More thrills than ‘Snakes on a Plane’?
I can’t wait to see “Snakes on a Plane,” even though it won’t be released for at least another month. In fact, I think I may be a bit obsessed.I’m not exactly on the cutting edge of movies in production, but “Snakes” has received a lot of media attention lately, so chances are good that you know about it, too.The plot, as I understand it: Someone releases a whole bunch of snakes on a plane in order to kill someone who’s about to testify against someone. And, luckily for everyone, (except the snakes) Samuel L. Jackson happens to also be onboard this plane.Or, to further condense the plot: snakes on a plane. See why I can’t wait?Perhaps the most famous bit of lore surrounding this film is Jackson’s refusal to let the title be changed. Apparently the execs wanted to change it to “Flight 121” or something equally boring and nonreptilian, and Jackson, unwilling to compromise, demanded that it be called “Snakes on a Plane.” I’m guessing there was probably a BIT of compromise, though, as the rumor I read is that Mr. Jackson demanded it be called “Moth&#%! Snakes on a Moth&#%! Plane.” Here’s another rumor I heard – the script went through several VERY rough drafts before settling on the idea that it would involve snakes. The only two things the screenwriters knew early on was that it would star Samuel L. Jackson, and it would take place on a plane.Here are some of the earlier versions: “Shih Tzus on a Plane” – A box of yapping Shih Tzus is released in an overbooked trans-Atlantic flight for reasons that don’t matter much. Though not venomous, these hyperactive little microdogs wreak unspeakable havoc on the passengers, especially those trying to get a little sleep. One of them makes its way into the cockpit by slipping through the keyhole and begins to emit an incessant, shrill little bark. The pilot and co-pilot have no choice but to hit their emergency eject buttons – the big red button with the picture of the Shi Tzu on it – parachuting themselves into the ocean and leaving the passengers to fend for themselves. Samuel L. Jackson is powerless against these mosquitoes of the dog world, and by the end of act two is whimpering in the corner while several of them lick his face. “Jehovah’s Witnesses on a Plane” – The good thing about snakes is that you might get lucky and be bitten by the kind that causes death in less than eight seconds. Not so with the JWs. Once the box of Watchtower magazines is released from the overhead storage compartment, the passengers and flight crew pray for the sweet, sweet relief that death would bring. Alas, the JWs insist that when you accept their particular version of Jesus Christ as your savior, death is no longer an option. Samuel L. Jackson tries to control the situation, but after hours of having the Bible expertly thumped in his direction, he begins to question the theory of evolution. The audience knows that things have taken an ugly turn when Jackson begins calling them “Jehovah’s Witnesses” rather than “Jehovah’s Moth&#%! Witnesses.” “National Yodeling Finalists on a Plane” – An opera singer is flying to New York to testify against the mob. It is arranged that a group of young, ambitious yodelers with their eyes on the national title are on the same plane, and insist on doing vocal warm-ups for the entire flight, thereby driving the opera singer, and the audience, to the brink of madness. At one point, Samuel L. Jackson, with wads of toilet paper stuffed in his ears, picks up a yodeler by the ankles and begins using him as a weapon against the others. “People Who Insist on Staring at Your Laptop Screen on a Plane” – This was a very early draft of what eventually became “Snakes.” Jackson, an average businessman, is assigned a center seat in the rear of the plane. He attempts to make good use of his flying time by answering some e-mails, but the people on either side of him continually rubberneck into his moth&#%! business. He beats the hell out of them using a rolled-up Sky Mall magazine.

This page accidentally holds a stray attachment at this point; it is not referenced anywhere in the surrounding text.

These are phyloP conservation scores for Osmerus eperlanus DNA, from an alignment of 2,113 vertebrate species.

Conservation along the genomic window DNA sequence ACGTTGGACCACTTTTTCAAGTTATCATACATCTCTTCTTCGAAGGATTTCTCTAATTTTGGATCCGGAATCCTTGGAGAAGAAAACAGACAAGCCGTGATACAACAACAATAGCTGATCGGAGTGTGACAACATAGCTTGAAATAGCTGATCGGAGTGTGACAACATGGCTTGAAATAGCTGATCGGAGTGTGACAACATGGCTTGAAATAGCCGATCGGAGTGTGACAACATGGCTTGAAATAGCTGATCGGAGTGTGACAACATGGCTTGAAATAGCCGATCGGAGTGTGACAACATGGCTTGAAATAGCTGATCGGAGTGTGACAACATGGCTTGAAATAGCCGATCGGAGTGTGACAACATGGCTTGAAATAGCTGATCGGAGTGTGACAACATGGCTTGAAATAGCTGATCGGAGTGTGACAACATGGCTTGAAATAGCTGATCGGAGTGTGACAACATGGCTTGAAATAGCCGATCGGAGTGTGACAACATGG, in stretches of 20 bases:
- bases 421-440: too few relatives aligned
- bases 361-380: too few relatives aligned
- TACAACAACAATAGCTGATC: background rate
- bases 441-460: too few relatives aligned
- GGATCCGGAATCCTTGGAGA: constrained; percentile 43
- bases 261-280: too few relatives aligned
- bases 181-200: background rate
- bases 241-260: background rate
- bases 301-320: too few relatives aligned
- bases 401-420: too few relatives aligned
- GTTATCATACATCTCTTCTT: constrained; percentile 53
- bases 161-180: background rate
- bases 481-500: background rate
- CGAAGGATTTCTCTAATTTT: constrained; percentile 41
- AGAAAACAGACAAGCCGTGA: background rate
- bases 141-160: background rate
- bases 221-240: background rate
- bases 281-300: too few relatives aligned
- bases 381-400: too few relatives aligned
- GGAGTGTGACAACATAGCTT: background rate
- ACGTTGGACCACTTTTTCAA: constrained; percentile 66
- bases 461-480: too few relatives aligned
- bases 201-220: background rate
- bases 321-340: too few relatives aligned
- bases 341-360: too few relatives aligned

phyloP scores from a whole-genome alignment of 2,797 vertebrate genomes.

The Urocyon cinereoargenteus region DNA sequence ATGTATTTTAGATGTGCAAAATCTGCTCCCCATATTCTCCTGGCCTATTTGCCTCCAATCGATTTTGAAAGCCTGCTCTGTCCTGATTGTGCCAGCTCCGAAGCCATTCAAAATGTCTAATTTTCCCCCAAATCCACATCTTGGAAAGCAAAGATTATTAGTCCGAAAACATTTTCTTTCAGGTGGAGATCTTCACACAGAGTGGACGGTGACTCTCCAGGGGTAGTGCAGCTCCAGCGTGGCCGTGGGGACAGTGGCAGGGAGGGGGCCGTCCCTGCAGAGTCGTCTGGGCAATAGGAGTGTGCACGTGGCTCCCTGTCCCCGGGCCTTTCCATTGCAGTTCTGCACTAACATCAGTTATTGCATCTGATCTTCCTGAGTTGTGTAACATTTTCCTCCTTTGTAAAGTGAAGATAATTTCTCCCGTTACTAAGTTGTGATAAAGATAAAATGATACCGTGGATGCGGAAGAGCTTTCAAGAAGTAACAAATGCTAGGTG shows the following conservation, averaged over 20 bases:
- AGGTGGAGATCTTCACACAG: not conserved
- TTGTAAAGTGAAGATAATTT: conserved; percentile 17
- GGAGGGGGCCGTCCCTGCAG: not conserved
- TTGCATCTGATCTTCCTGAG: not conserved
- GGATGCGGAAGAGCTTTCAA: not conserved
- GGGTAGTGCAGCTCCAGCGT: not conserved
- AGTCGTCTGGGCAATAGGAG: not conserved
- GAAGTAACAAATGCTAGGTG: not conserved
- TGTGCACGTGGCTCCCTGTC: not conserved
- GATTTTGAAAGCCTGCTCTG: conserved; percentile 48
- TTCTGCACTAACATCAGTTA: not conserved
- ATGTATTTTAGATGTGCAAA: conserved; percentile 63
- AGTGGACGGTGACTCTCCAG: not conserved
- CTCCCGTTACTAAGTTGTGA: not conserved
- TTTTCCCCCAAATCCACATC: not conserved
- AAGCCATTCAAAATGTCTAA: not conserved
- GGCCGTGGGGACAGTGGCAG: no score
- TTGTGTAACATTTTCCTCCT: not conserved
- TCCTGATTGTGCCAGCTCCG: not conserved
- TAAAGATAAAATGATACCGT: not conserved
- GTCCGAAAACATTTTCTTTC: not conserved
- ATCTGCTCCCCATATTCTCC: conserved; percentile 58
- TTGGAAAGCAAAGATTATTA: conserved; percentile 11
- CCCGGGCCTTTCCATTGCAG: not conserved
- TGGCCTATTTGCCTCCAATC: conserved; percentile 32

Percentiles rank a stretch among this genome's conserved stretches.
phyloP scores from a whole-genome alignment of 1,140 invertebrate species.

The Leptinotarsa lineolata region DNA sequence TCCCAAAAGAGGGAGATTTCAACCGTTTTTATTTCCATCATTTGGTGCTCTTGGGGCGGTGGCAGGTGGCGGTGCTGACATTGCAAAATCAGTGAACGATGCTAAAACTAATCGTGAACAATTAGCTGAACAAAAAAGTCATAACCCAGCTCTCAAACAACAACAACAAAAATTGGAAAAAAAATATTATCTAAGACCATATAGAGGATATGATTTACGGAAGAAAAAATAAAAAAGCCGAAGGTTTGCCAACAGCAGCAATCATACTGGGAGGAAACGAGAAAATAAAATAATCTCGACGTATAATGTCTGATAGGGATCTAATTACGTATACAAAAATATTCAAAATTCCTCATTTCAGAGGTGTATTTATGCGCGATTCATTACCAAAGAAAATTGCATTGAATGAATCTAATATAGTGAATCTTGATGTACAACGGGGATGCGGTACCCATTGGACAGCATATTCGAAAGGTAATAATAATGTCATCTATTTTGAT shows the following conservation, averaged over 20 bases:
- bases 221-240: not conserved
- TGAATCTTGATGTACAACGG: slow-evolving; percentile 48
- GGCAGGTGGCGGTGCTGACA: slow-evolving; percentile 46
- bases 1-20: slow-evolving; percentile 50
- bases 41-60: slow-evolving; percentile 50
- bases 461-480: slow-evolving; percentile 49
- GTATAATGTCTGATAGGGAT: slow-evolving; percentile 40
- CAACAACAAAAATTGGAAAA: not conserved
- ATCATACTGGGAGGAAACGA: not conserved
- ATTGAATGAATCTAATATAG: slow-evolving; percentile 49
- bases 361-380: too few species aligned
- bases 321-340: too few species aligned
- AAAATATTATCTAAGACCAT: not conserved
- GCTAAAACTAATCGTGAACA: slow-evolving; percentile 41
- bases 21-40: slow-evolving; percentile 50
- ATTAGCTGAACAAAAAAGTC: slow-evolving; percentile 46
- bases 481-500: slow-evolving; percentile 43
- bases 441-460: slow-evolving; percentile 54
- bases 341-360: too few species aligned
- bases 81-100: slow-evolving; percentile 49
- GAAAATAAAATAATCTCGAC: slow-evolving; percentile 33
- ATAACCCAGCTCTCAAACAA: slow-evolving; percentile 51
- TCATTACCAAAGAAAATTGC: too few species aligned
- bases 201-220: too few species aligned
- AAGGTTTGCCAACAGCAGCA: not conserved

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“If I was moving through the herd, the others would begin walking away, some of them at a jog, taking their calves with them, but the big brown ungulate would face me sideways, reluctant to move, not wanting to give any ground,” writes Tony Vagneur.